56, 80, 63, 30, 34. No, they aren't the jersey numbers of Texas Tech's team captains. Those five numbers represent the number of points Texas Tech has scored in their last five games, respectively.
Because the Texas Tech offensive system is unlike any other in the Big 12, Snyder said some extra focus must be put on preparing for the game. With a packed schedule as it is, when do players or coaches find extra time to prepare for such a system? "During the summer months, during the off-season months, in spring practice," Snyder said. "During your 29 preseason practice days, you'll spend some time with this and other opponents as well."
The typical fan may watch the Red Raiders play, and recognize the difference in play calling, with four- or five-receiver sets being commonplace, but not realize the true difference in systems. What makes the Texas Tech system so different? "The schemes they run are pretty consistent, and you'll find them in different programs," Snyder said. "What you won't fine is the uniqueness in spacing between their offensive linemen."
Snyder said the way most teams attempt to defend Tech's system is very similar, thus the Red Raiders really only have to work on running their offense against certain defensive schemes.
"I'm quite confident that they work on virtually everything they could see, week in and week out," Snyder said. "They just get better, and better and better at it, because they get more and more repetitions."
Anyone who knows college football knows that Texas Tech will pass the ball, but Snyder said defending against the run would be key as well. "You've got to make sure that you can still defend against the run game," Snyder said.
"Henderson is a good running back. He could play at a lot of places. If you get yourself out of kilter with your spacing, and put too big of space between your adjacent defenders, then you open up running lanes - now they kill you with that, and that's the thing that you can't afford to have happen."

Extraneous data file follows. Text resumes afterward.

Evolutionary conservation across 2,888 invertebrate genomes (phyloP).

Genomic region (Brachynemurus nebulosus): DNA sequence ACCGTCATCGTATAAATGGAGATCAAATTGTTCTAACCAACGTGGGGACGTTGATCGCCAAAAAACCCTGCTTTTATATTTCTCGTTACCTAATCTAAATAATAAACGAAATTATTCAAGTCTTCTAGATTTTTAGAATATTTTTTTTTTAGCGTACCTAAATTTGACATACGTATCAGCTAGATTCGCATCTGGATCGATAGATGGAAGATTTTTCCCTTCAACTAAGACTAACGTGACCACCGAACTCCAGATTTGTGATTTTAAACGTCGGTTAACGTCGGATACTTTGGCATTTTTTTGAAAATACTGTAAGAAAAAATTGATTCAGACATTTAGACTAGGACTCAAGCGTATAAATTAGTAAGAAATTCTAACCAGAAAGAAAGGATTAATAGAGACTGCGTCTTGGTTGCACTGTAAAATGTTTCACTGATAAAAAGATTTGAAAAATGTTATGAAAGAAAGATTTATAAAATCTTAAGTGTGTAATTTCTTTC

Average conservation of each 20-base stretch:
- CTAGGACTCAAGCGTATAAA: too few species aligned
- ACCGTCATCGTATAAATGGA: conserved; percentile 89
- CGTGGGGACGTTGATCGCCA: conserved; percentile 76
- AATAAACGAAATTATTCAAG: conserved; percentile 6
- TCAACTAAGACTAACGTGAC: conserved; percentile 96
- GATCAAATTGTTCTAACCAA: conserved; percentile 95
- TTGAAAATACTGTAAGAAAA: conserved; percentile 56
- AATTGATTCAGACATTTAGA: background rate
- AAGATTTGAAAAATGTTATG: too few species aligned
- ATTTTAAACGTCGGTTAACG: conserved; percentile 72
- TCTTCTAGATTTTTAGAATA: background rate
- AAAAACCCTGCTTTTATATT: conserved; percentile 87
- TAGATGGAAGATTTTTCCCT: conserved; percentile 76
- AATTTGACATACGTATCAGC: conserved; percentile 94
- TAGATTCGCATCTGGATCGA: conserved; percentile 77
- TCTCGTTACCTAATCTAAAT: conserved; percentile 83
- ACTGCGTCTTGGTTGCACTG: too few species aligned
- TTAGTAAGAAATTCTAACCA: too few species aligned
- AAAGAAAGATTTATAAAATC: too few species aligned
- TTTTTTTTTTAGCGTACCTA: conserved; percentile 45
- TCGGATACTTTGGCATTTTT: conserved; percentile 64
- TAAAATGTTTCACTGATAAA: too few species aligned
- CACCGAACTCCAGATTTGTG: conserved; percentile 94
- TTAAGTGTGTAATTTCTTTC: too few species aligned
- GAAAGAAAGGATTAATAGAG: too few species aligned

So against the best passing team in the nation, the top thing to stop is the running game? Not exactly. Snyder said pass defense is vital, but one has to expect some passes to get through.
"As silly as it sounds, you need to make sure you don't stretch yourself out and get beat on the running game, I think, number one," Snyder said. "Number two, you have to understand that there's going to be some completed passes in this ballgame. (Hodges) is not going to go 0-for-anything. You've got to be able to tackle well, and you got to keep people in the vicinity, so they don't get those gargantuan plays."
Cornerback Bryan Baldwin, the lone defensive player available to the media on Tuesday, said the key will be "having each other's backs."
Baldwin said, whether they're in man or zone coverage, the defensive backs will be ready to defend receivers as long as they have to, and they know the defensive line will do all they can to get to the quarterback.
Saturday will be a true test of whether or not this defense deserves the Lynch Mob moniker. Granted, they can't be expected to hold Tech to three points, but the defense has got to make enough plays to allow the offense to conceivably stay in the game.
Unfortunately, that means the Red Raiders cannot be allowed to even approach their average of 52 points per game. In two Big 12 contests, Tech has averaged 32 points per game.
The Cats have surpassed that
number just twice this season. It seems the Wildcat
defense needs to hold the Red Raiders to under 30
points to truly give K-State a chance to upset the No.
11 Red Raiders.
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